Artificial gravity reveals that economy of action determines the stability of sensorimotor coordination.

Richard G. Carson, Yalchin Oytam, Stefan Riek

Research output: Contribution to journalArticlepeer-review

10 Citations (Scopus)
227 Downloads (Pure)


When we move along in time with a piece of music, we synchronise the downward phase of our gesture with the beat. While it is easy to demonstrate this tendency, there is considerable debate as to its neural origins. It may have a structural basis, whereby the gravitational field acts as an orientation reference that biases the formulation of motor commands. Alternatively, it may be functional, and related to the economy with which motion assisted by gravity can be generated by the motor system.
Methodology/Principal Findings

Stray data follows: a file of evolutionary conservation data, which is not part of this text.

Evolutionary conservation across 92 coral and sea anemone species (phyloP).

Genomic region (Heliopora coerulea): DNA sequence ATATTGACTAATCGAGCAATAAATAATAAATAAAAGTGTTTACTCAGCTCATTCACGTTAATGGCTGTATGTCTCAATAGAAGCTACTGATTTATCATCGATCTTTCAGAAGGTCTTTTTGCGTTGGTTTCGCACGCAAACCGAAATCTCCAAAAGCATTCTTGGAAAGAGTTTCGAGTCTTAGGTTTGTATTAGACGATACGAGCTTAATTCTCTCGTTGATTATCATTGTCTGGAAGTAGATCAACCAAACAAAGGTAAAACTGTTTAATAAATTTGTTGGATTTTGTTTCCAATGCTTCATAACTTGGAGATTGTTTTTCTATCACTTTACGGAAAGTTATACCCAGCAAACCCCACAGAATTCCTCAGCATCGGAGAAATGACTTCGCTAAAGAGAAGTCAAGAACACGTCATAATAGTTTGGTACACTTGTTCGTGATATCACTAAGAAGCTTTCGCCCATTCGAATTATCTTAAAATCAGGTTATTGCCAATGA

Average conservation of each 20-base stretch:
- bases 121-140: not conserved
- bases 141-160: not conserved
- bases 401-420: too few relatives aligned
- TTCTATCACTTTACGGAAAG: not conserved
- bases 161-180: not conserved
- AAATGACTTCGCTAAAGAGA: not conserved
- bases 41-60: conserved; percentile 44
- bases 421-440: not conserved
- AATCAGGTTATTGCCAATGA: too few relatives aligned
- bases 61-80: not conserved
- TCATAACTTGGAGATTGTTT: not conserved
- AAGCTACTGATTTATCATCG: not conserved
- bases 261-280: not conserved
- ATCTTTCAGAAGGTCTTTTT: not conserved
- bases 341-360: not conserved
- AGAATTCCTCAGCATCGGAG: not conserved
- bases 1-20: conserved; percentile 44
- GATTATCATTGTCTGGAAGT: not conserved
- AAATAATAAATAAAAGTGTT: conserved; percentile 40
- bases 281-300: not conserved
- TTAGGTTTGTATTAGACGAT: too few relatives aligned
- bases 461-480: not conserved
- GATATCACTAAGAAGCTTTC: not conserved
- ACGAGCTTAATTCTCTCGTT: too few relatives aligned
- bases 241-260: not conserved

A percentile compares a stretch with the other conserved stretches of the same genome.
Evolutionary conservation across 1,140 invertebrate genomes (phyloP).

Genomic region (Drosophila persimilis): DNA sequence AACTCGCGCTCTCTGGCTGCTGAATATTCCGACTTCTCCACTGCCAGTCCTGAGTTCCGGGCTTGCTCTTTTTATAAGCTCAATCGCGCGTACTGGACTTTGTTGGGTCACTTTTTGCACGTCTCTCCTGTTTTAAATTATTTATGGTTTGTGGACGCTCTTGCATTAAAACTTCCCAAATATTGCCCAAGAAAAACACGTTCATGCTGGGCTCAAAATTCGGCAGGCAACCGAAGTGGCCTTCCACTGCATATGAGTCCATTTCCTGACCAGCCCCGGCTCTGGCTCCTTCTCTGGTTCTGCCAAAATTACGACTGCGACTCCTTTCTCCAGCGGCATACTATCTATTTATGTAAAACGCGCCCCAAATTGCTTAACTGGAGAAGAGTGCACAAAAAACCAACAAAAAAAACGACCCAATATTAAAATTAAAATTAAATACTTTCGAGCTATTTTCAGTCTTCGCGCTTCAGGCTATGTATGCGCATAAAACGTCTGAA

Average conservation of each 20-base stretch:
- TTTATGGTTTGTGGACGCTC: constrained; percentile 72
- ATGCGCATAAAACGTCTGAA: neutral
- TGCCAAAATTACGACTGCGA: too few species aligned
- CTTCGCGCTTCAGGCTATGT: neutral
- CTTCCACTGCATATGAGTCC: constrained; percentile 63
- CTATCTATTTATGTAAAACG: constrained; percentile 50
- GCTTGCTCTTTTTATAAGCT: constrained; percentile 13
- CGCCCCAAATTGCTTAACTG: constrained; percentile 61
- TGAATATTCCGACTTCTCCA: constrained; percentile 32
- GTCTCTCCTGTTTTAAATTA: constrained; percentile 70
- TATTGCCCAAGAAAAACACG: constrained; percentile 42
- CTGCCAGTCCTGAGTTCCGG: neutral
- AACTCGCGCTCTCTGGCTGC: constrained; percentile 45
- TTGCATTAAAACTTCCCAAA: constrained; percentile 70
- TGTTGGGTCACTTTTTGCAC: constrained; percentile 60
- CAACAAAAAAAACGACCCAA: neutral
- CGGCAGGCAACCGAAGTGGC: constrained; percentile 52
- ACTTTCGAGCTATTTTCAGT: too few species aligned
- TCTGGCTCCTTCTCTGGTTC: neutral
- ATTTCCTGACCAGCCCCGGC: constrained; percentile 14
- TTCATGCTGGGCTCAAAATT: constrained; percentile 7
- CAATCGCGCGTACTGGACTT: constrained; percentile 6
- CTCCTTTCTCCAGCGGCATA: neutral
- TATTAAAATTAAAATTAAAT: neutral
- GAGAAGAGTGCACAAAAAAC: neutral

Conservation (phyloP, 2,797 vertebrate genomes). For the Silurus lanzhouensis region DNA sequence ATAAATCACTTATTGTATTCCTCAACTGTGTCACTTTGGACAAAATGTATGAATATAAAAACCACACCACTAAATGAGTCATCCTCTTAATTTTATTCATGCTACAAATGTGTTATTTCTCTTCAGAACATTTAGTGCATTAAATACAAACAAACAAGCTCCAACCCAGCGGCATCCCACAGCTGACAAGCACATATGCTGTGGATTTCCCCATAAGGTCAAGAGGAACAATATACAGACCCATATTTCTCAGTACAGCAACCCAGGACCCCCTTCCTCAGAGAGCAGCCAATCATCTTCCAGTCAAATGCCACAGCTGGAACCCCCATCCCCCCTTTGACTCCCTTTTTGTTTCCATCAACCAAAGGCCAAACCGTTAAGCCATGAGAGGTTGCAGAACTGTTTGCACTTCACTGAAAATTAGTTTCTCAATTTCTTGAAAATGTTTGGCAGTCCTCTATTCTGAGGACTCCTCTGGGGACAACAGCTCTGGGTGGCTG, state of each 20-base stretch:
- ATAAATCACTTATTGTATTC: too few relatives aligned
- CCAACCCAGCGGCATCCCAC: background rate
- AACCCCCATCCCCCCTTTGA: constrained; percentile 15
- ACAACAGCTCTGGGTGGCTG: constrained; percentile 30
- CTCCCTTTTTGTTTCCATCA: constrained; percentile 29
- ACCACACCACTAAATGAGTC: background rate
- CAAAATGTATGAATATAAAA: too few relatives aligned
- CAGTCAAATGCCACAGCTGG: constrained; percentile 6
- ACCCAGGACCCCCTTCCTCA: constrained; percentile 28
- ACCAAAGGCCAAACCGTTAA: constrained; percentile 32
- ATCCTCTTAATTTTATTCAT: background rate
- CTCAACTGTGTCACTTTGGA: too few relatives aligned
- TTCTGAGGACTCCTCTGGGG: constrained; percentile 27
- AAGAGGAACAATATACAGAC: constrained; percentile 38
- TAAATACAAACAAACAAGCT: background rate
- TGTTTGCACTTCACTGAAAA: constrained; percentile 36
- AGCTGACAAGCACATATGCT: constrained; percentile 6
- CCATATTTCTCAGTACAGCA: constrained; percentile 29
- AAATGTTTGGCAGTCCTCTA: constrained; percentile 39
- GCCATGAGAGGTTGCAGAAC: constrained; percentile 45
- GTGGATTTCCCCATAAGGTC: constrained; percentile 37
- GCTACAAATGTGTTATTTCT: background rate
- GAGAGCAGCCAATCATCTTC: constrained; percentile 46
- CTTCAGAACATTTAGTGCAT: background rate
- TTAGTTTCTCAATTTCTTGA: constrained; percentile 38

We used a robotic system to generate a mathematical model of the gravitational forces acting upon the hand, and then to reverse the effect of gravity, and invert the weight of the limb. In these circumstances, patterns of coordination in which the upward phase of rhythmic hand movements coincided with the beat of a metronome were more stable than those in which downward movements were made on the beat. When a normal gravitational force was present, movements made down-on-the-beat were more stable than those made up-on-the-beat.
The ubiquitous tendency to make a downward movement on a musical beat arises not from the perception of gravity, but as a result of the economy of action that derives from its exploitation.
Original languageEnglish
Article numbere5248
Number of pages6
JournalPLoS ONE
Issue number4
Publication statusPublished - 13 Apr 2009

ASJC Scopus subject areas

  • Agricultural and Biological Sciences(all)
  • Biochemistry, Genetics and Molecular Biology(all)
  • Medicine(all)


Dive into the research topics of 'Artificial gravity reveals that economy of action determines the stability of sensorimotor coordination.'. Together they form a unique fingerprint.

Cite this